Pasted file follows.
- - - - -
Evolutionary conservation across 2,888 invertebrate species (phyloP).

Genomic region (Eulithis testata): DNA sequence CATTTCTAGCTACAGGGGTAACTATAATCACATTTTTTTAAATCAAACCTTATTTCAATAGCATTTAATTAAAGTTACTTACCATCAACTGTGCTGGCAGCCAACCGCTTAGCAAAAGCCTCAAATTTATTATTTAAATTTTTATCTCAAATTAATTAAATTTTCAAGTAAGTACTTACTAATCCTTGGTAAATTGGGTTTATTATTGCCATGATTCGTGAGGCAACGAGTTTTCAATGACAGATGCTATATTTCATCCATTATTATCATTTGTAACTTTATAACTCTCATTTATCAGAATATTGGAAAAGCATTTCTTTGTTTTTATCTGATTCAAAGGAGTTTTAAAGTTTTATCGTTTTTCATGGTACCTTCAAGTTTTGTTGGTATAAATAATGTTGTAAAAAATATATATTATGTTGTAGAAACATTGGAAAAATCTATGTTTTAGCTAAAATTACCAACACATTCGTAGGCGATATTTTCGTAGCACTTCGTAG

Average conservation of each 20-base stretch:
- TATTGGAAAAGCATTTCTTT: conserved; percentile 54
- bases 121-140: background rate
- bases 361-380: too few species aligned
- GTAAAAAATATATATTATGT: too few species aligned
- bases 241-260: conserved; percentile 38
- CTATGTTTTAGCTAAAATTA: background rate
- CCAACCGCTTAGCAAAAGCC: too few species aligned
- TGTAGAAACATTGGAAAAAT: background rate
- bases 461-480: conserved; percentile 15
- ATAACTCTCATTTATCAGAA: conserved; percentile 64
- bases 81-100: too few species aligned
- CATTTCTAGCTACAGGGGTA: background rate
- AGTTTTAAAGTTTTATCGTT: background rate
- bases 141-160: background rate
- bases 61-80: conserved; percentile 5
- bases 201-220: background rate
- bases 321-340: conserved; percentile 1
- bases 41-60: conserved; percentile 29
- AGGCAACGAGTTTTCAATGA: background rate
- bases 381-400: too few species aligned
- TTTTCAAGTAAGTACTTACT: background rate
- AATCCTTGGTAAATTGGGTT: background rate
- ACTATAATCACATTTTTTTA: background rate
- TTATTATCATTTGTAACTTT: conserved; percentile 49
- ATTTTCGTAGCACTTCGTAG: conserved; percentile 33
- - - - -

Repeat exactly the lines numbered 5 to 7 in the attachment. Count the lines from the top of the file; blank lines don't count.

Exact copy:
- bases 121-140: background rate
- bases 361-380: too few species aligned
- GTAAAAAATATATATTATGT: too few species aligned